Learning to Feed a 3-year-old, Part II

learning-to-feed-a-three-year-old

Three-years-old is a tough age for development. Don't let it make meal times stressful. Check out this post from Don't Panic Mom about some easy tips.

I’ve had a lot of interesting meals with my three year old, Middle E. He likes to push back and it’s rarely just about food. He knows he has my attention at meals and uses these frequent opportunities to test limits.

This week he has enjoyed using the word hate to describe nearly everything on his plate.

“But I hate onions!” “I hate mushrooms!” “I hate limes!” “I hate jicama!”

This is where most parents understandably get into a power struggle with their kiddos. Or cook a completely different meal. Or the worst, offer ice cream as the grand reward for finishing a few bites. I’ve been there, gang. Being a parent is exhausting and preparing food is an endless task.

Meals with toddlers don’t have to cause panic.  Get in the habit of making mealtime less stressful by eliminating high expectations. Spend time talking to each other. Make it a grand event with a few candles in thrift store candlesticks. This will help your kids understand that they are not under the radar for a specific number of bites.

When Middle E bellowed his veggie hate speech, I didn’t yell back or try to convince him to take back his slander. I said, “You need to taste it first before you decide that you hate it.” (Even though he’s enjoyed these foods in the past.) I left it alone and continue enjoying time with the fam.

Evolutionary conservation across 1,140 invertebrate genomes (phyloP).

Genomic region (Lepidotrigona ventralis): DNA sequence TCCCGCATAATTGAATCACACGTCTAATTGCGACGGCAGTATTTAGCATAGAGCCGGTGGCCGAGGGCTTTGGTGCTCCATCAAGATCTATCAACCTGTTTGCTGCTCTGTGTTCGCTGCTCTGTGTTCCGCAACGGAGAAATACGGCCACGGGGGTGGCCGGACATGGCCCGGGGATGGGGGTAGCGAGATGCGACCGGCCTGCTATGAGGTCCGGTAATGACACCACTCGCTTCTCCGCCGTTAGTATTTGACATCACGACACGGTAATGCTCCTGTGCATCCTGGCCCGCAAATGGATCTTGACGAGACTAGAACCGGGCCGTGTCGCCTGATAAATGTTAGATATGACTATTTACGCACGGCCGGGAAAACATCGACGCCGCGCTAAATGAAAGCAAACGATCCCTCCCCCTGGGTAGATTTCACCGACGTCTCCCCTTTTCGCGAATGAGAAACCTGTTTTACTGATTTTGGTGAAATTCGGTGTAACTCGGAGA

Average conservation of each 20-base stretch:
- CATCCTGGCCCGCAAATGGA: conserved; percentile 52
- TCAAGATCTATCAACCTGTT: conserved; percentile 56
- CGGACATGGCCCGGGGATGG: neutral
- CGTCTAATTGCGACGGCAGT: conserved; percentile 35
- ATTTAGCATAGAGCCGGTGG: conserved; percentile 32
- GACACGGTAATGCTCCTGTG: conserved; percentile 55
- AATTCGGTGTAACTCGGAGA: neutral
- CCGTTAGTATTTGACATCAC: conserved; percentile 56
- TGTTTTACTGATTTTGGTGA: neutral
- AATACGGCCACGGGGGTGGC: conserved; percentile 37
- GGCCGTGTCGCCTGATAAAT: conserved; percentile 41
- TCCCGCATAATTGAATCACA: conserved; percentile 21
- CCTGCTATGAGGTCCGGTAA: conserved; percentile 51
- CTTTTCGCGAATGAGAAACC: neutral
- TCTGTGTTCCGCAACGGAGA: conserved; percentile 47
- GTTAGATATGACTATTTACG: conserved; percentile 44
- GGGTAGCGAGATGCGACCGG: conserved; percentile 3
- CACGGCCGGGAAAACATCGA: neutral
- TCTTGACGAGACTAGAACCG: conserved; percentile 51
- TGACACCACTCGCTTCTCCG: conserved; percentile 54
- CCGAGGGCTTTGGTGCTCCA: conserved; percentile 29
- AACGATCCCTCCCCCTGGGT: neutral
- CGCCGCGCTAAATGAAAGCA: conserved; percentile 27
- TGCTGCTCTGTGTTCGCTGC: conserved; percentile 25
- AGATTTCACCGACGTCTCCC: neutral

He eventually chowed down on the onions, mushrooms, and jicama. With me silently cheering. He removed the limes from his water, which I can totally live with. I know it helped to walk away from a potential power struggle. It helped even more to give him permission to dislike these foods.

Meals are great for kids to practice making choices. However, it’s a parent’s job to set the parameters for the choices. You’d never let a toddler decide whether to swish with fluoride rinse or Mountain Dew. If Middle E decided not to eat the food, he wouldn’t get a different meal. My kids know that if they don’t want what I cook, they are welcome to eat carrots out of the crisper drawer. Seriously.

Here are some more choices to empower your little warrior that don’t involve choosing broccoli over a Slurpee. You’d be surprised at the compliance you’ll get at the table when you let them be in charge of one of these things:

  • Would you like the veggies in a bowl or on a plate?
  • Would you like the sandwich cut into triangles or rectangles?
  • Would you like an apple or grapes?
  • Would you like the carrots sliced into sticks or coins?
  • Would you like a red bowl or a green bowl for your salad?

What else do you do to help toddlers relax and enjoy food with the family?

Here’s one of my favorite Middle E inspired posts. Hopefully you’ve got someone at your house that likes to test boundaries, too.

And just in case you’re sympathizing over the fact that my kids have to eat carrots, check out this post about my ankle-biting carrot-cravers.